Therapy Overload

Q: My eight-year-old son received many services from the local school district this past year. Now, for the coming year, his school wants him to receive “socialization skills training.” He does definitely need the physical therapy he gets, as it helps him play ball better, and that is an important part of a boy’s life. His occupational therapy is improving his dexterity so his handwriting has gotten better, and his special-ed teacher is helping him keep up with his general studies.

While the speech therapist or school counselor could work with him on improving his socialization skills, I feel that he’s taken out of the classroom enough! We try very hard to avoid having him miss Rebbi time, as his limudei kodesh skills aren’t that strong. But limudei chol can’t be totally replaced by therapies, either.

Though I don’t disagree with the school’s assessment that our son needs help improving his interactions with peers, my husband and I feel that we could work with him in this area ourselves and thus avoid another therapist in his life.

A: Though the lack of socialization skills in certain children is truly a learning disability, it is something that can be worked on, to some degree, at home. The optimal method for learning socialization skills is in a group setting, but this format is not always available or desirable, depending on the individual child’s temperament. A child might feel uncomfortable in a group setting and instead need to focus on the acquisition of these skills on a one-to-one basis.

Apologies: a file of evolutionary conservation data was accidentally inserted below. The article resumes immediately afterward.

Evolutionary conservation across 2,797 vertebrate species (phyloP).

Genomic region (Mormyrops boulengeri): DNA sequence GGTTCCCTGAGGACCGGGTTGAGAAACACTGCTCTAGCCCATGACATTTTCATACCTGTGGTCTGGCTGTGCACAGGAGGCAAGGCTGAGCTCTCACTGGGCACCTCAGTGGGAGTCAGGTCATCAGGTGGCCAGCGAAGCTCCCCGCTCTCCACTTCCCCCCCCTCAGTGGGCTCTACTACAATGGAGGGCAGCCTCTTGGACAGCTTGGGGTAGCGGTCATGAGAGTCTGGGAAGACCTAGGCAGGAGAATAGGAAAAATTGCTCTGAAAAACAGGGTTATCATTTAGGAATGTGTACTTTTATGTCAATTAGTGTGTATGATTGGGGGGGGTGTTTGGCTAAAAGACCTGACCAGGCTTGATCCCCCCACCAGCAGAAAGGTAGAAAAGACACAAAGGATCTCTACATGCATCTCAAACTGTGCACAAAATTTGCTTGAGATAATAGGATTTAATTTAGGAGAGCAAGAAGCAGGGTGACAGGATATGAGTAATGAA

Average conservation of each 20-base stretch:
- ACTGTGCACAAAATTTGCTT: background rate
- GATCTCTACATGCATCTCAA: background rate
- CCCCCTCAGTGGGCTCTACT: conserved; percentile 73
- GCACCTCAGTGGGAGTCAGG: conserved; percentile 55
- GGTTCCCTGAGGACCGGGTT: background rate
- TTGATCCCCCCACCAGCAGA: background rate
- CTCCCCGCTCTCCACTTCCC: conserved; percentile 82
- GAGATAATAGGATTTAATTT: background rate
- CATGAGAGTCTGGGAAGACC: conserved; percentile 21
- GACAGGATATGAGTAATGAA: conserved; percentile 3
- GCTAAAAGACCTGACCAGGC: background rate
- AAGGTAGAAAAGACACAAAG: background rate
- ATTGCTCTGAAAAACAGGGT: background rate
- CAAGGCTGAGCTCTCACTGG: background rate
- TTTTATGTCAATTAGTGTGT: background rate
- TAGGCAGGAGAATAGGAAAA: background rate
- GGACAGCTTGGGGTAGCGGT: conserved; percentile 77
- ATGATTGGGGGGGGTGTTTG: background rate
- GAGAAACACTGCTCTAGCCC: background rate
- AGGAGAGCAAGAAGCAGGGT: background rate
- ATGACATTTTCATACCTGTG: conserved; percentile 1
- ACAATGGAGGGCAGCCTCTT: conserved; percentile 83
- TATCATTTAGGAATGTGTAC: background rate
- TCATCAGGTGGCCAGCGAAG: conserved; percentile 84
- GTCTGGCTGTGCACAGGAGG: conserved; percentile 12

If you want to attempt to work on this yourself, since you are reluctant to add additional therapies to his already busy schedule, you can try the ideas suggested below.However, one must be honest with oneself: If you don’t see the desired results, you need to proceed on other avenues. It is usually worthwhile to have professional socialization skills training — even if it is short-term — from which the child can benefit for years to come.

There are socialization-skills books that contain pictures of various social situations with captions suggesting appropriate responses to the situations. Though often used by speech therapists and special education tutors, parents can use such materials if they are not didactic, but rather playful, in their approach to it.

One page might show how a child opens a conversation, or how a child asserts himself appropriately. A parent can ask questions about the picture and use humor in describing the situation. Since the children in the picture do not look like the child’s friends or family members, this method is usually not threatening or uncomfortable for the child.

The questions one asks his child need to have answers, and a parent has to be prepared to offer solutions for these complicated social situations. The conversations should be more philosophical and general and not focus on the child’s particular issues — unless the child himself brings that up and wants to talk about it. A parent needs to be non-judgmental in this discussion in order to elicit a sense of comfort and a more open response from his child.

A more creative parent can role-play social situations and show possible appropriate responses to difficult situations. A parent can demonstrate what spatially appropriate distance feels like to another person, if the child has that issue, again using humor rather than appearing to be condescending.

If a parent himself has an issue in certain social situations, he can tell his child how he functions — for example, feeling shy in a large group. Seeing how an adult might have a similar struggle can normalize the child’s feelings about this challenge, and give him more fortitude to overcome this issue in his life.

Clearly, not every parent feels comfortable in assuming the role of “social skills trainer” to his children, and when that is the case, professional help can be very beneficial. Some children do not pick up social skills naturally, and need to be taught to look for other people’s reactions to their words and actions. Positive reinforcement for good eye contact and good conversational ability can always be given to children to help build self-esteem and reinforce positive change.

B’hatzlachah.